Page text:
To successfully roll out a machine learning activity, we want to make it smooth from the training process into the deployment process and in the update process, because if you're very successful, then your model will be useful. But even then, your data is likely to change, right? If you're trying to analyze sales activities or customer activities over time, those numbers will change. We want the model to be able to be updated, to reflect those changes in numbers.
Sometimes things change very quickly, like what happened to a lot of supply chain with respect to the onset of this global pandemic, right? We had supply chains that were feeding information. We were learning from the demand and we were trying to keep inventory in response to that. And when there is a disruption, or things change radically, we need to be able to move quickly. The goal in building a machine learning platform is to be able to get out the value that's there, but also to be able to zoom in as well to what's happening around you.
Here's one of the big issues that we're dealing with. We have data that's growing at a rate that far surpasses both our capacity to train new people to deal with it, but also, it's growing faster than hardware is getting faster.
For a long time, we had this period of growth, where if your software was slow, you just had to wait 8 to 18 to 24 months, and the extra density of transistors and resistors and things like that in our silicon could translate to faster computers.
Around the mid-2000s that kind of stopped, and we'll talk a little bit about that in a moment, but the point is we're going to have to rely on software to help us deal with this explosive growth, and we're also gonna have to rely on hardware, and if you can't get hardware access to things to accelerate, then that makes it difficult.
So, if you're trying to push a machine learning capability down to the browser, say, or to a phone or a device, we have to have some kind of hardware acceleration at that end as well to be able to respond to it.
So, this is a slide or a diagram from a blog article by a gentleman named Herb Sutter, and I encourage you to read it because I think it's very important to the people in our industry to understand how hardware is changing. And this is from one blog article that he wrote called The Free Lunch is Over.
Then he wrote another one called Welcome to the Jungle, which is about how our modern hardware systems are complex and have a variety of heterogeneous computational engines where those engines could be a general purpose CPU or they could be a GPU, and go from there. I'm going to very quickly go back and copy this link and paste it into the slides. If you just go to https://tinyurl.com/gids-arch-ml. Sorry. I meant to do that beforehand.
All right. So, the reality is we have to start paying attention to this hardware because what we can't do is what we asked our customers to do 20 years ago, which is to port their code to run on our platform. Instead we'd like to just be able to recompile the code to take advantage of new platforms.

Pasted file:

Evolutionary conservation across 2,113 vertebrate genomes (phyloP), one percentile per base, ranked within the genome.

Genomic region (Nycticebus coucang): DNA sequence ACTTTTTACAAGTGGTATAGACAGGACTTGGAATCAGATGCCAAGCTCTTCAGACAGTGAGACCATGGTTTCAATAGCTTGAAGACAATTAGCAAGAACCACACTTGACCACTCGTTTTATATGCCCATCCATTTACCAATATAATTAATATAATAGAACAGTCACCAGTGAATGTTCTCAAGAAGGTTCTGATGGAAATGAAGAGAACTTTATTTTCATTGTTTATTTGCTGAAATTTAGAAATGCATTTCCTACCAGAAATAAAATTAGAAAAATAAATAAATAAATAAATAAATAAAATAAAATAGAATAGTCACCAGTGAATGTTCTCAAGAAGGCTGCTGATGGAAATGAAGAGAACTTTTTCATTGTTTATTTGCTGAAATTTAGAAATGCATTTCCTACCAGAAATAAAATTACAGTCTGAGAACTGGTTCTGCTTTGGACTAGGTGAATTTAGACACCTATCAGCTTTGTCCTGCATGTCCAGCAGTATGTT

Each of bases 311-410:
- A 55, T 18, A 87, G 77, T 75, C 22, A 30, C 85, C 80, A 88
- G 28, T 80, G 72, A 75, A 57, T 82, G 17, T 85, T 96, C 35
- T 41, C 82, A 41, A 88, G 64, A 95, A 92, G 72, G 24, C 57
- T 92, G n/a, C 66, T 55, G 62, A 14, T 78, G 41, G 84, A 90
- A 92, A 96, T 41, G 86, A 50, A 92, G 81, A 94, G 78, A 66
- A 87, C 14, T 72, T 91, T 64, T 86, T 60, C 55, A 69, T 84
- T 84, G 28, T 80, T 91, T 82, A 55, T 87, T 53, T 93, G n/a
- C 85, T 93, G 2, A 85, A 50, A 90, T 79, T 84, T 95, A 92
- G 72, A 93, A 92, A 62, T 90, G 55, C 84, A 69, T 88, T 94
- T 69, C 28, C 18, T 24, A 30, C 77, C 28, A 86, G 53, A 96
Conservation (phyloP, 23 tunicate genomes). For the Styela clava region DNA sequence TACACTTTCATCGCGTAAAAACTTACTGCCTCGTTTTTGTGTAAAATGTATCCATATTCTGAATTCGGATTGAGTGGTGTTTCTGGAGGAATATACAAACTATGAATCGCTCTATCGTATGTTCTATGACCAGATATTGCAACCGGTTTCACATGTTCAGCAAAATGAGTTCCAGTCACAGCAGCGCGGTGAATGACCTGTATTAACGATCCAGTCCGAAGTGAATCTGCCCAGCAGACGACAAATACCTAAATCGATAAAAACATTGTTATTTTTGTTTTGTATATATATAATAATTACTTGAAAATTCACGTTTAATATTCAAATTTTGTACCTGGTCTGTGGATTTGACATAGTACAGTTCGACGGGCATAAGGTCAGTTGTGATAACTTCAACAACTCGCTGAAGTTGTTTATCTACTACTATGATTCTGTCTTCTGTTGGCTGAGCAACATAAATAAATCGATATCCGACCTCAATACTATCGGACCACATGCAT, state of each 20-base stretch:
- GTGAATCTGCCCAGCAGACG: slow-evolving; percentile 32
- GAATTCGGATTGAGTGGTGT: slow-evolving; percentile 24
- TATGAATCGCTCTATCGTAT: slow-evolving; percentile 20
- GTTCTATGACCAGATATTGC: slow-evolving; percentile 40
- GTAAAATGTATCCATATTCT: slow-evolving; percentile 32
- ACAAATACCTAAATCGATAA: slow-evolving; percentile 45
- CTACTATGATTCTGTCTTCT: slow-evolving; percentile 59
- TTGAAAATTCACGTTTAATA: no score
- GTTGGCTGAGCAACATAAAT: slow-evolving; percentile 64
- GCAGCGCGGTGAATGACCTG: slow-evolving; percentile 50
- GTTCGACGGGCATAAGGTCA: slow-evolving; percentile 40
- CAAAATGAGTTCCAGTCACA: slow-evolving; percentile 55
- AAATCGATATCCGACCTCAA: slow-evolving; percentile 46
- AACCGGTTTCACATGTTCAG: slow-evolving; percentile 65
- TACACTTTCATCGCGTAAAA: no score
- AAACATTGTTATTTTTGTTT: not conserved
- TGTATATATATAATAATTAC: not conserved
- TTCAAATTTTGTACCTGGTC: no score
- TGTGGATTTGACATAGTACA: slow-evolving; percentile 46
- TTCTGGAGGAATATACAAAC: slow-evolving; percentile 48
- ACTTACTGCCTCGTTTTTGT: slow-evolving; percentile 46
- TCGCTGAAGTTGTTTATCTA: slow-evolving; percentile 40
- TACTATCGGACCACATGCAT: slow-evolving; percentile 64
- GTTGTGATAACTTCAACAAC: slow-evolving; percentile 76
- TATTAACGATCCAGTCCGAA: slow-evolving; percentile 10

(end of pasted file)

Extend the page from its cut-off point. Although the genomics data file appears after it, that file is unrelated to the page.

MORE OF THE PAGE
And that's where technologies like LLVM are coming in. This is a modular architecture with respect to compiler optimization strategies, and you're able to reuse a lot of the optimizations and retarget different backend platforms, so part of the reason why Apple is going to be very successful in migrating from Intel to its own arm based chips now is because over the past decade, they moved to LLVM as the basis of their tool chain as did their customers.
All they're going to have to do is to be able to recompile to target the new platform, and that's the kind of ease that we as developers want. We don't want to rewrite our software because you have multiple CPUs or we're targeting a different architecture. And so, that's going to become increasingly part of what we deal with.
So, for about 30 years, from 1975 to about 2005, we were able to translate the growth potential from Moore's law into faster computers. But then that stopped happening. It got into production processes and the laws of physics and things like that, so instead of using the extra transistors to make more complex chips that were faster, we would make more chips and suddenly we have multi-core systems, quad-core systems, and to take advantage of that extra power, we as developers had to write concurrent software, which is something that we're not particularly good at and it's easy to make mistakes.
That's in part why the industry is moving towards functional programming, immutable data structures, and things like that, because then we can kind of hide the complexity underneath the programming model and we as developers don't have to work as hard to take advantage of that.
But in this same time period is when we see this explosive growth in things like cloud computing, so we can now spin up extra instances in the cloud as we need them, but also heterogeneous computing in, like I said, these complex hardware architectures that mix GPUs, CPUs, field-programmable gate arrays (FPGAs), application-specific integrated circuits (ASICs).
Google is moving forward with their tensor processing units as machine learning coprocessors, so as they roll out more computationally intensive things like they did this past fall with the Burt algorithm, they had to include extra hardware so that it was hardware accelerated and it would still meet the customer's goals with respect to response times.
The other aspect that we have to deal with has to do with how much performance we get for how much energy we use. In the olden days of big data centers and things like that, we didn't care as much, but these days both in terms of environmental costs, but also in terms of something as pedestrian as battery lives on mobile devices, we do have to care about power consumption, and we're starting to see some really interesting things where the same code could be optimized differently if you want to focus on speed performance, as opposed to maybe lowering the power consumption of the runtime execution of your code.